When you have a Disney vacation planned, one of the things you immediately imagine is how your children (or you) will be when you see those famous Disney characters for the first time! If you have very small children, you may worry about whether or not your little sweeties will be scared or how to properly make that initial introduction. I have a little experience with this and here’s my best advice:
Babies and Toddlers: They won’t remember it, so it’s YOU who will be most disappointed if the character meeting doesn’t go well.
- Everyone wants pictures, so my best advice is easy does it. Small doses work best. Let your toddler look at the characters from far away first before getting them up close and personal. It helps if there’s an older sibling to lead the way, but if that’s not the case – let them see other children having fun with the characters so they know it’s a good thing.
- Worse case – take pictures of your little one with the character in the background if face-to-face is a no-go.
- Unless there are older siblings to consider, don’t waste your money on a character meal just yet. It’s worth every penny, though, when the time is right.
Which brings me to…. Children between four and ten:
- Now’s the time to dish out some dough. Character meals, character meet-and-greets, autograph books, and Bibbidi Bobbidi Boutique. I promise – you’ll spend less money when they’re tweens and teens at Disney World than you will during this stage. Why spend the money (and the time waiting in line)? They’re only this age for a very little while – the age where they still believe in magic, still get a kick out of playing dress-up, and still think those characters are royal-celebrity-rock-stars!
- Character Dining – you have several choices at all four theme parks and many different resorts. Our favorite has always been Chef Mickey’s at the Contemporary Resort because of the classic characters (Mickey, Minnie, Donald, Goofy). There is character dining available with a wide variety of characters in every park and many resorts. For more details and information on selecting the right dining experience for you (or your child), check out this article at The Disney Food Blog.
- Character Meet and Greets + Autograph Collecting: ALL character interaction opportunities are covered here by a great source of Disney World info, Intercot.com. Sudden opportunities do present themselves and should be taken advantage of whenever possible (saves time). Bring along an autograph book, a tee shirt, a wide picture mat, or pillowcase for the characters to sign – these make great souvenirs! Bring large markers in different colors that are easy for the characters to grip and hand them open and ready to write to each character when the time comes.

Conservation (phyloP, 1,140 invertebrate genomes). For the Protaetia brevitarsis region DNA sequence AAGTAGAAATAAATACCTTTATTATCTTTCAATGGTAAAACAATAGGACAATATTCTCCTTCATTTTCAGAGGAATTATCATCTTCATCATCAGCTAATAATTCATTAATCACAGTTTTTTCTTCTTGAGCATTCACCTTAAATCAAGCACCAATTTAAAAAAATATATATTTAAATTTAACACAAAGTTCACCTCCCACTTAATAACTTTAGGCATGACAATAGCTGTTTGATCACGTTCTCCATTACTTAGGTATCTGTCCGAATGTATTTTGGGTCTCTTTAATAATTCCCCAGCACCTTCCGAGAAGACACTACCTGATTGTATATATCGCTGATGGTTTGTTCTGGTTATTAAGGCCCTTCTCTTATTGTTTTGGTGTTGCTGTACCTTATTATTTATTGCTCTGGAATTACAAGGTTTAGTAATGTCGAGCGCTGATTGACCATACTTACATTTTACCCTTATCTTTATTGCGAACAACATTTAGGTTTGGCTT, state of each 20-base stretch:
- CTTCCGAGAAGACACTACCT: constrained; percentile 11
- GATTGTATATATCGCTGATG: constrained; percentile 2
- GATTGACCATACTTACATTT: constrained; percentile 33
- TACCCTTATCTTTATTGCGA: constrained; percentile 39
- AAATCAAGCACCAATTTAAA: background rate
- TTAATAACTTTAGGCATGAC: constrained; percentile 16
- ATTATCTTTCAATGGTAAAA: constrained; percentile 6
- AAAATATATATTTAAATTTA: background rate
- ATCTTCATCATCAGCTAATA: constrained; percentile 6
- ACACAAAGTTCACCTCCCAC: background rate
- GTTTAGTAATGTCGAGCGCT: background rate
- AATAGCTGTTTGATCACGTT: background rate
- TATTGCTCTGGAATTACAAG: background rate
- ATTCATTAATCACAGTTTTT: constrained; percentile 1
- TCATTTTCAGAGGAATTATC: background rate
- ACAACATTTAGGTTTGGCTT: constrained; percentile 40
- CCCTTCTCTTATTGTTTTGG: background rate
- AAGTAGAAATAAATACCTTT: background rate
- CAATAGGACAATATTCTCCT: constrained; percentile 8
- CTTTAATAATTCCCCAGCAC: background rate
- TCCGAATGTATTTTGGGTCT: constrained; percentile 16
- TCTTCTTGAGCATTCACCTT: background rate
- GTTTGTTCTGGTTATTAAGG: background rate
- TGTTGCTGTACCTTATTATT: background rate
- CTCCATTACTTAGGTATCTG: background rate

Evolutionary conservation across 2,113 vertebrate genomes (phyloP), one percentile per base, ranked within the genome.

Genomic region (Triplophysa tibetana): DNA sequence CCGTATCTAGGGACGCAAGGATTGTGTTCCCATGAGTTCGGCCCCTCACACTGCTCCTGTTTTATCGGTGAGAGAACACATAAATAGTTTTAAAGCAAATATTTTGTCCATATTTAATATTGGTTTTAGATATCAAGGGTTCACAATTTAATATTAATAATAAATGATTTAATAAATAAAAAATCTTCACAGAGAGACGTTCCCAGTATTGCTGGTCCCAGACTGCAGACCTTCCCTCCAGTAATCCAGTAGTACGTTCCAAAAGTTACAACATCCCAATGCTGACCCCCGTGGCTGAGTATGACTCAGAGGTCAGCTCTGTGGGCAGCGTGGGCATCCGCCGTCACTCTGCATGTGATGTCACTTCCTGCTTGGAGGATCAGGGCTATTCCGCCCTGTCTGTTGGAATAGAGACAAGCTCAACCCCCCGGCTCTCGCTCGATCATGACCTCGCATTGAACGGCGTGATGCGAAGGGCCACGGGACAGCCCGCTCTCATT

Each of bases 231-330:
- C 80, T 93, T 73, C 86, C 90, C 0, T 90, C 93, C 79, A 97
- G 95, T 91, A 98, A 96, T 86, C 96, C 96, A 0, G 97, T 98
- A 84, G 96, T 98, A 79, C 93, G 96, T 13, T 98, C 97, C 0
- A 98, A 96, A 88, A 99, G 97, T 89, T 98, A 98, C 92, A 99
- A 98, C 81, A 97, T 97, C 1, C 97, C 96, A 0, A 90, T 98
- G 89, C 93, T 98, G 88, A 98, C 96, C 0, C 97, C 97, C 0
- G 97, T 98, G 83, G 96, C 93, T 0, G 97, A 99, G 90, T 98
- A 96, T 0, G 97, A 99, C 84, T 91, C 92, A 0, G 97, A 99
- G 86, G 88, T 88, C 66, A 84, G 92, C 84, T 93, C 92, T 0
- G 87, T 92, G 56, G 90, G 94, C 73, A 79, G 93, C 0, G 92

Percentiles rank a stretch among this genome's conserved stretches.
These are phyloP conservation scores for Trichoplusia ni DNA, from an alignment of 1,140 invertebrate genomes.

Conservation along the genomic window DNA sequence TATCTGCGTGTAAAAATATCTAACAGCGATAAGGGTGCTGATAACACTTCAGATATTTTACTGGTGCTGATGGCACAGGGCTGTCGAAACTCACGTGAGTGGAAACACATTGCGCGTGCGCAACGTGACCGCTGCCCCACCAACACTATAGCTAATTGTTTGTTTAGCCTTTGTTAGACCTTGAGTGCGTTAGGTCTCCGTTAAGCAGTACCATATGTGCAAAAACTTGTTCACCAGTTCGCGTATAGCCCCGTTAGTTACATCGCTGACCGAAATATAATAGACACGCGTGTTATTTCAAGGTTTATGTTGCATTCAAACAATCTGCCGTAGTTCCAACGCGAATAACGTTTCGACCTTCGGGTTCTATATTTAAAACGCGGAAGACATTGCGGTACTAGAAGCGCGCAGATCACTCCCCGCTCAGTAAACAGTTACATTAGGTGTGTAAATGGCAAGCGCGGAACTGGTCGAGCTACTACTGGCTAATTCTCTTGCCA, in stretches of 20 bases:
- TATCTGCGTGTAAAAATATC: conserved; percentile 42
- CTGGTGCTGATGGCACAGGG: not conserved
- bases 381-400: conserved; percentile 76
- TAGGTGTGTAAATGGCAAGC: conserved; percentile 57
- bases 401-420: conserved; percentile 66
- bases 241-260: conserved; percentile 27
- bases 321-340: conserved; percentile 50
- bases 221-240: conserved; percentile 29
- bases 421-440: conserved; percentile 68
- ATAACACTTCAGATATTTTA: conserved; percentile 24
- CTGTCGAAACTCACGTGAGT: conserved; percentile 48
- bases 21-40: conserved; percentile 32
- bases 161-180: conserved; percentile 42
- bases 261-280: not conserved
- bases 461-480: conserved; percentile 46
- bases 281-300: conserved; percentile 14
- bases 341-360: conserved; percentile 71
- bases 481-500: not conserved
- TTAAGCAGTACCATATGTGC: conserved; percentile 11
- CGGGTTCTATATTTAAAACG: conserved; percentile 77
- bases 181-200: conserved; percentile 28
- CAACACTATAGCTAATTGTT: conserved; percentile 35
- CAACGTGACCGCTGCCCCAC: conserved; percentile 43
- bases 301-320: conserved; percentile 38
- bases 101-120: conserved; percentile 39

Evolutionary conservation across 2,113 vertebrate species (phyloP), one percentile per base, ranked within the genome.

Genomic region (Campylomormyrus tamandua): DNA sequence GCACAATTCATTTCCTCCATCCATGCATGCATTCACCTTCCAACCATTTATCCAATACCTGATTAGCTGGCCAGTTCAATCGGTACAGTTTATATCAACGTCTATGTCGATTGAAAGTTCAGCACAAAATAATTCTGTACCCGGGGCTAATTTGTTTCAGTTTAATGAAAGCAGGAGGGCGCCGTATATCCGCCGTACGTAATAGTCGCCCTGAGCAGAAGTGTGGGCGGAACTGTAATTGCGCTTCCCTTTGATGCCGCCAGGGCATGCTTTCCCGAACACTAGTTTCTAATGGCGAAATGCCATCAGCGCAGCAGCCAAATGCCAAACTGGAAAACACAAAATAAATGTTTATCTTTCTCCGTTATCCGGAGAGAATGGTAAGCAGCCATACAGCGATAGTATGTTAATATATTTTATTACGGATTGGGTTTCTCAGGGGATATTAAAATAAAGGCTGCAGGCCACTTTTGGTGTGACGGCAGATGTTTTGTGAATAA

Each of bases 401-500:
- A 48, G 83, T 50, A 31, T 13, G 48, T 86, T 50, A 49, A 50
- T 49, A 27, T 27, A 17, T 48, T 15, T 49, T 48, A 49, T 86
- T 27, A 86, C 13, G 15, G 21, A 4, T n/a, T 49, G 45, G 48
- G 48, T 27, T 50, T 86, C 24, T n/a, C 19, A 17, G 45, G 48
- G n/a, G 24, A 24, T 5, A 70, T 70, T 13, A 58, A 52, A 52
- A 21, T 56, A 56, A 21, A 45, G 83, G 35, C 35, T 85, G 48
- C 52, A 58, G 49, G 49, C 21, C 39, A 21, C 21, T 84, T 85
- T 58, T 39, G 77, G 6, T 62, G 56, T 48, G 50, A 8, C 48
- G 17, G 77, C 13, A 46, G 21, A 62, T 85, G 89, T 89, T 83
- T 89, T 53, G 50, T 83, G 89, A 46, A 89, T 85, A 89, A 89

- Bibbidi Bobbidi Boutique – Warning: You may experience sticker shock! This magical salon turns your little princess into her favorite Disney princess (or character). Why you should do it: After their transformation is complete, just take them to see an afternoon parade in the Magic Kingdom. The parade characters salute, bow, blow kisses, bestow royal waves – you name it- especially for the Disney princesses among the parades’ spectators. I must confess – I purposely find a place near one of these princesses in the crowd so I can watch her reaction (and her parents’) as the parade goes by and all those very priceless interactions take place – makes me misty-eyed every time.
- If your child is shy: Our own Megan was very timid as a little girl and didn’t want to speak to strangers – even Disney characters. We found that the silent, happy (no villains), non-speaking characters were her favorites since there was no chance they would ask her a question or require her to speak to them at any time.
Tweens, Teens, and Adults:
- Best to look for those sudden moments that pop up when the characters are available and the line is short or non-existent. These are some of my most favorite vacation pictures EVER! Mostly because running into the characters was a surprise (in an out-of-the way place) and the characters are more inclined to be playful or tease in unexpected ways. Villains are perfect for older children and adults.
- Character meals can still be fun. Breakfast at Chef Mickey’s is still one of our favorite things to do. Also, 1900 Park Fare at the Grand Floridian offers a character dinner that features Cinderella and Prince Charming, Lady Tremaine and the Stepsisters, Drizella and Anastasia…they are perfect for character interaction with teens and adults as they are extremely funny (and the sisters may be a bit much for little ones).
- Disney Cruise Line – Characters abound on the high seas! With older children especially, watch for those unexpected opportunities. In port, there are usually characters waiting on the pier to welcome you back to the ship – depending on the time of day, the line for pictures is usually very short (or nonexistent).
Hopefully, some of these tips will come in handy on your next (or first) Disney vacation. If you have character pictures you’d like to share, I’d love to see them.